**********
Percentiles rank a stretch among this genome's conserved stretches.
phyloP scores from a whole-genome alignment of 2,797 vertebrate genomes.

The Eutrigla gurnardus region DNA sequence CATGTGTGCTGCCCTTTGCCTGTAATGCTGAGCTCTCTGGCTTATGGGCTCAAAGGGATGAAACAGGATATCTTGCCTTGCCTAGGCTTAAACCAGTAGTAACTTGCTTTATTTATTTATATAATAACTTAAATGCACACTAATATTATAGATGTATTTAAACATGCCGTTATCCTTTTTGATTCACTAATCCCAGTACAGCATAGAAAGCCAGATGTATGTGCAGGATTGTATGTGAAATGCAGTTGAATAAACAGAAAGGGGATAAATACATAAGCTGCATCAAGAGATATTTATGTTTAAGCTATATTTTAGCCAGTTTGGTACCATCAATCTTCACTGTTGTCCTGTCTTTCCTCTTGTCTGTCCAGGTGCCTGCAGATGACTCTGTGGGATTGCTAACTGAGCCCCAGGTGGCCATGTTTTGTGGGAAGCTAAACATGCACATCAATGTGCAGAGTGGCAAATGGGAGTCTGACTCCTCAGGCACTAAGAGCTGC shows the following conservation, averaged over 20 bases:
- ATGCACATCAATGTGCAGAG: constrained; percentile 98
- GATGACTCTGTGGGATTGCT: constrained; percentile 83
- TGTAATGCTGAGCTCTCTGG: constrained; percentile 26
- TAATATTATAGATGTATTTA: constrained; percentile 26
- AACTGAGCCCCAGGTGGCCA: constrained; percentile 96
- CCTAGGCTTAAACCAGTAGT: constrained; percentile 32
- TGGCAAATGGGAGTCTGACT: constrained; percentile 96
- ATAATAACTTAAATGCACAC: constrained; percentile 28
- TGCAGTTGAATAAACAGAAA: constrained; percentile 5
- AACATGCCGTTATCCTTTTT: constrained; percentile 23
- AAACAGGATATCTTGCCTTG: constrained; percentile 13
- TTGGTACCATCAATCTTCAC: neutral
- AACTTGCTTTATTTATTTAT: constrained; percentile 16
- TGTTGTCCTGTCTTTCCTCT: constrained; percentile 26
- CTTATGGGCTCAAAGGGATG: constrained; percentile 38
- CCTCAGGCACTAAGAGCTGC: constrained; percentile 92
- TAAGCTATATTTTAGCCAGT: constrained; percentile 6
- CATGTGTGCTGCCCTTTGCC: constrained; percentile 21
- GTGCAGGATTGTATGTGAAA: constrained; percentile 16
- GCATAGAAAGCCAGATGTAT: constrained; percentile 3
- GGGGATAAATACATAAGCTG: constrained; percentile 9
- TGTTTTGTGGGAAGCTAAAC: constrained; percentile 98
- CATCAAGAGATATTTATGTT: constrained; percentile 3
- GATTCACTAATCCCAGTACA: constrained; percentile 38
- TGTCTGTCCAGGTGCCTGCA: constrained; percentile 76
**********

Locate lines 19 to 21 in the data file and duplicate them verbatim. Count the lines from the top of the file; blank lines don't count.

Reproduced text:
- CCTCAGGCACTAAGAGCTGC: constrained; percentile 92
- TAAGCTATATTTTAGCCAGT: constrained; percentile 6
- CATGTGTGCTGCCCTTTGCC: constrained; percentile 21